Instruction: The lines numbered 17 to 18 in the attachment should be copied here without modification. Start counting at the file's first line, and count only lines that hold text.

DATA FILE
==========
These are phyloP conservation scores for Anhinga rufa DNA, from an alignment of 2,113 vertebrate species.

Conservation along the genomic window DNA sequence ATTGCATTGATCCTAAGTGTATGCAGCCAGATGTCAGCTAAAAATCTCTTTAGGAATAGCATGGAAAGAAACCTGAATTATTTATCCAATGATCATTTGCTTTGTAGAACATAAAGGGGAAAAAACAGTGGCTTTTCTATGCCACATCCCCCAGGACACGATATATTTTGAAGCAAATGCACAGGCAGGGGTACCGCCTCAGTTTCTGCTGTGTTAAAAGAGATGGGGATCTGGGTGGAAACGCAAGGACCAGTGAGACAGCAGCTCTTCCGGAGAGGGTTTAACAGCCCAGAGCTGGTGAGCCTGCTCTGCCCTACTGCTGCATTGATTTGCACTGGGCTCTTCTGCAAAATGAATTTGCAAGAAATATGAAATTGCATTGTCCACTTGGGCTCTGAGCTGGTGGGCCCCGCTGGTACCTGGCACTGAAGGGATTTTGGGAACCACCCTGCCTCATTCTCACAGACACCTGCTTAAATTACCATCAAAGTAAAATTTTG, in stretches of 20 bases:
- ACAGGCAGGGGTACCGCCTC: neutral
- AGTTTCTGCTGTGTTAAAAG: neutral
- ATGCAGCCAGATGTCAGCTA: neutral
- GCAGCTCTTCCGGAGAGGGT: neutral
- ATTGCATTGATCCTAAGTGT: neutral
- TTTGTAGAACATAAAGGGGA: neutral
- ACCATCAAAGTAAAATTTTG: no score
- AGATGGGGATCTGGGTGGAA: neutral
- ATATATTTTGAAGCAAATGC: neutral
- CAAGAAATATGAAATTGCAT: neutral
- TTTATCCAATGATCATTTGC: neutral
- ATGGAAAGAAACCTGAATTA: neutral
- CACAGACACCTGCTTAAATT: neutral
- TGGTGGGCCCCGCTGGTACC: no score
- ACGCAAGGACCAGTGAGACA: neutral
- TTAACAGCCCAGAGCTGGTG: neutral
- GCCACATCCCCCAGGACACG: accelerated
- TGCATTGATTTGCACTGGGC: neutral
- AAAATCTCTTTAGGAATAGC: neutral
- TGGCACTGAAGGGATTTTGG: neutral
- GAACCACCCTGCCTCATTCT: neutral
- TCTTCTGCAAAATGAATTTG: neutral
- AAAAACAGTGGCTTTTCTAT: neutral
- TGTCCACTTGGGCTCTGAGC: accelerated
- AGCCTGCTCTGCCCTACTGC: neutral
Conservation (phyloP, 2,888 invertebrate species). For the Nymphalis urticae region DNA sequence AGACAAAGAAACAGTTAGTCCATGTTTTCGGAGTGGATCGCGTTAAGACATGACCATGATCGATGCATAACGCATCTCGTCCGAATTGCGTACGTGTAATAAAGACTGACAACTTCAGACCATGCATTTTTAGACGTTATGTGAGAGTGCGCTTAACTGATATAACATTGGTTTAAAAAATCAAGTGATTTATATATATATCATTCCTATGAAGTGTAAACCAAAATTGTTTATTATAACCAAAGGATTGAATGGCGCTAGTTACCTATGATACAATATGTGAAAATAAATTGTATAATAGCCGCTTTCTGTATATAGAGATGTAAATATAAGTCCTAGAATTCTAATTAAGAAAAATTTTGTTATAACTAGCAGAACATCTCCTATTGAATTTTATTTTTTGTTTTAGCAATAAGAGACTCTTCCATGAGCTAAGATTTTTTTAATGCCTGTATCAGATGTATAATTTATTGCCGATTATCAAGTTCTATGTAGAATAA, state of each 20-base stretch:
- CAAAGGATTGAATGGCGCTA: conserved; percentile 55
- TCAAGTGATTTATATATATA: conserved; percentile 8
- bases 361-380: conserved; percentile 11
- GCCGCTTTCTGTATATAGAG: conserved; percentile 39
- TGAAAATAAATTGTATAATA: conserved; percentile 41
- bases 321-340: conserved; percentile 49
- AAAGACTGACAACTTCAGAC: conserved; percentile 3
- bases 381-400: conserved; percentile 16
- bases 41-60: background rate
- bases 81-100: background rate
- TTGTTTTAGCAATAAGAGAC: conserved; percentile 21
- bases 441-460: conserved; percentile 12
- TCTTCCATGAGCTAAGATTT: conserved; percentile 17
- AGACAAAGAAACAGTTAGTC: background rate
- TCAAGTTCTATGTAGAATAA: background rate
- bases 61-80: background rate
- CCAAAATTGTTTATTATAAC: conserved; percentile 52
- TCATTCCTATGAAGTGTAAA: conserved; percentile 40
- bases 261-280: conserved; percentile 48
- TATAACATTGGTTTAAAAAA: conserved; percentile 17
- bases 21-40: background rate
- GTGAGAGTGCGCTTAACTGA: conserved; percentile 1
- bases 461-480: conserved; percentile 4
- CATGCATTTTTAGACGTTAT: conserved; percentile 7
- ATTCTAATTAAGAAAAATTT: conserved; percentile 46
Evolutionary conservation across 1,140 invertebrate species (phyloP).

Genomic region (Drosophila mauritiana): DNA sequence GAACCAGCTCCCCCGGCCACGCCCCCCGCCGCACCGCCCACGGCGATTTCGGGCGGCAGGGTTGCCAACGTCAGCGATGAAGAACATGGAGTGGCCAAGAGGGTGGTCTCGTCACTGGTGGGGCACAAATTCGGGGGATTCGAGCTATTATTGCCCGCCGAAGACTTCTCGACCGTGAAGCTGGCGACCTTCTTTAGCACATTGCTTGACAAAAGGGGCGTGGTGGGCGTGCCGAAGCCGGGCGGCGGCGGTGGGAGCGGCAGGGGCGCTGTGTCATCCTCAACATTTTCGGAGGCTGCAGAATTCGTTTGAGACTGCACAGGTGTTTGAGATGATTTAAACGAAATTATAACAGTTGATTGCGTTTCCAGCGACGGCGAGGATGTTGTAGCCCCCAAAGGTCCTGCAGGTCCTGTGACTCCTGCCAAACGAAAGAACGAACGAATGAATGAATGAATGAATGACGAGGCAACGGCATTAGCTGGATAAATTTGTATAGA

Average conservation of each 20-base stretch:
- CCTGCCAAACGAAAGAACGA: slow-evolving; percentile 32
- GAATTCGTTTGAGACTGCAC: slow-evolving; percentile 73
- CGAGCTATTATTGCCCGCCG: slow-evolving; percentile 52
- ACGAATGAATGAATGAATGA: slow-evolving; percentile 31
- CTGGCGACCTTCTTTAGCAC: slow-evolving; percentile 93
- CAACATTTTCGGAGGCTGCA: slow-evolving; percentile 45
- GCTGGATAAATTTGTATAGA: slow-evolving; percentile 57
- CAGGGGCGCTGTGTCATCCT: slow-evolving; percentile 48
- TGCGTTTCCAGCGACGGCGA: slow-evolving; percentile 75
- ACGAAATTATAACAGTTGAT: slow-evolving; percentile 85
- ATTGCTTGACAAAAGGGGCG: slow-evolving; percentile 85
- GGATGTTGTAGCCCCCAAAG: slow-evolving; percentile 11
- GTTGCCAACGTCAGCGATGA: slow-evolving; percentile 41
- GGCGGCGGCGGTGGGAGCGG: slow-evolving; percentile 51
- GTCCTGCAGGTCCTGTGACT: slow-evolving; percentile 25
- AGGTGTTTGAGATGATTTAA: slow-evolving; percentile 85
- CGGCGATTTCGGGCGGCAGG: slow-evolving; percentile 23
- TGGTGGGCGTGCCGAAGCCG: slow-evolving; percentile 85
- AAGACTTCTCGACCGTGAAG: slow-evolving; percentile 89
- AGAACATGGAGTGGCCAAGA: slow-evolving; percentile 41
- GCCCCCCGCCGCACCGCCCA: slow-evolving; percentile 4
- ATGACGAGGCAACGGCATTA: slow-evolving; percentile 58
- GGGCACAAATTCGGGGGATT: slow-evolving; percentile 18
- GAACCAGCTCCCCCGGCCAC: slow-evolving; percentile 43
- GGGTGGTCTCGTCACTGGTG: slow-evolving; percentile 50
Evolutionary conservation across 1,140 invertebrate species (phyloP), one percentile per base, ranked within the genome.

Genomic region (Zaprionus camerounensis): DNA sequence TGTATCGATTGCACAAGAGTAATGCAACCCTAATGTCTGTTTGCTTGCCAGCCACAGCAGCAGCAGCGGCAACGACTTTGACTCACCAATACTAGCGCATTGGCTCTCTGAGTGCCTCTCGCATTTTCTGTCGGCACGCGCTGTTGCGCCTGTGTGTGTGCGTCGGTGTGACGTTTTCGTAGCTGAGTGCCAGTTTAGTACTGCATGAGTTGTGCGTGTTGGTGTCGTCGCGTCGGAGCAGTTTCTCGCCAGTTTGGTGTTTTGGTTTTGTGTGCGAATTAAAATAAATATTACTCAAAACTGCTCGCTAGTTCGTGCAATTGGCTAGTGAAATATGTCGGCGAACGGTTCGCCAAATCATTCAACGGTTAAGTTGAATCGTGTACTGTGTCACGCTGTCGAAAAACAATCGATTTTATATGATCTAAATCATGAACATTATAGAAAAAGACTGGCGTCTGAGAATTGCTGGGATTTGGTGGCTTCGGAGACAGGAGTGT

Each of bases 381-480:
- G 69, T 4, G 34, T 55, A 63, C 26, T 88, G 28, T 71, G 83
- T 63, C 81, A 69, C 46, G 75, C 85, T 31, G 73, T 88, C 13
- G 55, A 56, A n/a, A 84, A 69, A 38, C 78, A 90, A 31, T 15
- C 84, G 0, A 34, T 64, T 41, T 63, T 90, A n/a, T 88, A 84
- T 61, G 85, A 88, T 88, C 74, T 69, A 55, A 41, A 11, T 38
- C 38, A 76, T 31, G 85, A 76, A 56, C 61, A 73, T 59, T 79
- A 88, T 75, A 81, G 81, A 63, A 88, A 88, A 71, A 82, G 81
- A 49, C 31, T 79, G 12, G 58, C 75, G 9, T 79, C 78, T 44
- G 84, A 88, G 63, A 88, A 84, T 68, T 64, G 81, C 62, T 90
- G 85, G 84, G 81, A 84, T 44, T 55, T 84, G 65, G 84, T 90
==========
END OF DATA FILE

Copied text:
- ACGCAAGGACCAGTGAGACA: neutral
- TTAACAGCCCAGAGCTGGTG: neutral